Letters to the Editor
Folic Acid Requirements for Women of Childbearing Age
Am Fam Physician. 1999 Dec 1;60(9):2510-2511.
to the editor: I especially appreciated the point made by Hark and Deen1 in their recent review of nutrition screening in American Family Physician—that family physicians should find the time to address nutrition and dietary behavior issues within the context of an office visit. Physicians must take advantage of every opportunity to educate and improve the nutritional behavior of their patients. Unfortunately, the section on folates in this article missed an opportunity to emphasize prevention of birth defects and infant mortality and morbidity through vitamin B supplementation.
Each year in the United States, about 4,000 pregnancies are affected by neural tube defects. In 1992, the U.S. Public Health Service recommended that all women of childbearing years consume 400 μg per day of the B vitamin folic acid to reduce the risk of these defects.2 More specifically, in 1998, the Food and Nutrition Board of the Institute of Medicine recommended that all women of childbearing age consume 400 μg per day of synthetic folic acid from fortified foods or vitamin supplements in addition to natural food folate.3 The body can more easily absorb synthetic folic acid than natural food folate. It is crucial to provide this advice to all women of childbearing age, because an estimated 50 percent of all pregnancies in the United States are unintended.4 The neural tube closes during the first month of pregnancy, before many women even know they are pregnant; thus, it is important that an adequate amount of folic acid be in a woman's system before conception.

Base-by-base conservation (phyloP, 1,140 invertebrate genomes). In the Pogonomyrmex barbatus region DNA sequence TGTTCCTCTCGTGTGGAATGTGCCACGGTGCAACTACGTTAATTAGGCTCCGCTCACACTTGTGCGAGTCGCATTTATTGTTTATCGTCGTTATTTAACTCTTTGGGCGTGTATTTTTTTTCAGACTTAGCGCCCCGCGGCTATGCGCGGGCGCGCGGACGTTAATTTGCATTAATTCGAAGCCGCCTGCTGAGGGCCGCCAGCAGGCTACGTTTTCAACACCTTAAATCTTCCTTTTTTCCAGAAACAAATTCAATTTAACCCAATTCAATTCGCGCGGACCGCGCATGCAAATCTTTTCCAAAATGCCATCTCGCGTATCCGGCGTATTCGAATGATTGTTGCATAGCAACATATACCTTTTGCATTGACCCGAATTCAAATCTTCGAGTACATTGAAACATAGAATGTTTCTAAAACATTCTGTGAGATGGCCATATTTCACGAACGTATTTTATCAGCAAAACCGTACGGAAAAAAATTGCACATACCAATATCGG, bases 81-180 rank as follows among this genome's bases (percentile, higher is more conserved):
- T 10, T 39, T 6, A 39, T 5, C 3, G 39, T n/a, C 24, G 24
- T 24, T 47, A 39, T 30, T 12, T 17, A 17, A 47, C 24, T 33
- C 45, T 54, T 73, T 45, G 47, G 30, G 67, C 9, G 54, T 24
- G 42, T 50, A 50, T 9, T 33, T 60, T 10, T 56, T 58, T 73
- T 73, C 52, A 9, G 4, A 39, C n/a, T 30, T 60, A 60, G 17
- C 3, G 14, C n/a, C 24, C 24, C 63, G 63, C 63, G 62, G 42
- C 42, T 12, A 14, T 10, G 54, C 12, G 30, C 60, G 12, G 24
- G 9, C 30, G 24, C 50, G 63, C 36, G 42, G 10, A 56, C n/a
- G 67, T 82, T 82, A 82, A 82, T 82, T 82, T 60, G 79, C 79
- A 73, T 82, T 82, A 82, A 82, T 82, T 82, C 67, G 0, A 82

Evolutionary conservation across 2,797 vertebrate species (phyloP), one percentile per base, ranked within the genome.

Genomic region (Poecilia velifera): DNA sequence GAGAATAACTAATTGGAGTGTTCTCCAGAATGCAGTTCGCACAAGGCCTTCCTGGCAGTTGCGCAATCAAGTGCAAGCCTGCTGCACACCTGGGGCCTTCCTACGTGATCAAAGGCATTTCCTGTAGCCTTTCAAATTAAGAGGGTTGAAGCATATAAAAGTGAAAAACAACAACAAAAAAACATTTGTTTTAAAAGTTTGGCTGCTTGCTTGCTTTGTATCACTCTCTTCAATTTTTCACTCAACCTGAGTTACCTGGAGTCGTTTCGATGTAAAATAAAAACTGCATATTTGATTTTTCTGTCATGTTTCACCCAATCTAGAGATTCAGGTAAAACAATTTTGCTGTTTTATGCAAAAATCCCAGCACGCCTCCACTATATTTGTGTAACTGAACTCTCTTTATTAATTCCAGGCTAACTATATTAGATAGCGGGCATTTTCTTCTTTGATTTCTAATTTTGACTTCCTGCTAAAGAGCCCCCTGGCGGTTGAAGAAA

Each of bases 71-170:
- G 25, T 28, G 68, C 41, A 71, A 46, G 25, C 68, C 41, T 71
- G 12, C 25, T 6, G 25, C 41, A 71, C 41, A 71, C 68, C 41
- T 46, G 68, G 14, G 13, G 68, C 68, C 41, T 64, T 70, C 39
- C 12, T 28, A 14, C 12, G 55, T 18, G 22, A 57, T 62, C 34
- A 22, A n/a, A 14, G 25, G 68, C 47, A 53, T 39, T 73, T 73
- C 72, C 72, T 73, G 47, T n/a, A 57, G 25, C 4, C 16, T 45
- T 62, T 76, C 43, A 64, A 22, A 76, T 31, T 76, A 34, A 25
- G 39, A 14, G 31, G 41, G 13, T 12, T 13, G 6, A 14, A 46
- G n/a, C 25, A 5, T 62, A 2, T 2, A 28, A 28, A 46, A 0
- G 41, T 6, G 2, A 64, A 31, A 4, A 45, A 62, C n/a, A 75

In 1998, the March of Dimes launched a $10 million, multi-year campaign to increase awareness among women about the importance of folic acid, and to inform women about how they can consume the required 400 μg per day by following a healthy diet and taking a daily multivitamin. The goal is to reduce serious brain and spine defects in the United States by at least 30 percent by the year 2001. The campaign includes professional education, community outreach programs, new material, advertising and publicity.
So yes, I agree that each office visit should be used advantageously for nutritional education, but physicians should always provide complete information—especially when it can prevent thousands of severe birth defects.
Free patient education flyers, waiting room posters and information sheets are available to health care providers by writing to: March of Dimes, The Folic Acid Campaign, 1275 Mamaroneck Avenue, White Plains, NY 10605.
1. Hark L, Deen D. Taking a nutrition history: a practical approach for family physicians. Am Fam Physician. 1999;59:1521–8.
2. Recommendations for the use of folic acid to reduce the number of cases of spina bifida and other neural tube defects. Morb Mortal Wkly Rep. 1992;41:1–7.
3. Institute of Medicine (US) Dietary reference intake: proposed definition and plan for review of dietary antioxidants and related compounds. Washington, D.C.: National Academy Press, 1998. Compass Series.
4. Henshaw SK. Unintended pregnancy in the United States. Fam Plann Perspect. 1998;30:24–946.
in reply: We completely agree with Dr. Mattison's comments about the important issue of the prevention of neural tube defects. While we believe that primary care physicians should discuss the issue of folic acid supplementation with all women of child-bearing years, space considerations in our article did not allow us to pay attention to specific issues of importance at different stages of the life cycle. We appreciate Dr. Mattison's thoughtful comments and believe that conversations regarding preventive issues related to specific nutrients should be conducted in the context of a conversation about patients' usual dietary intake and other health maintenance behaviors.
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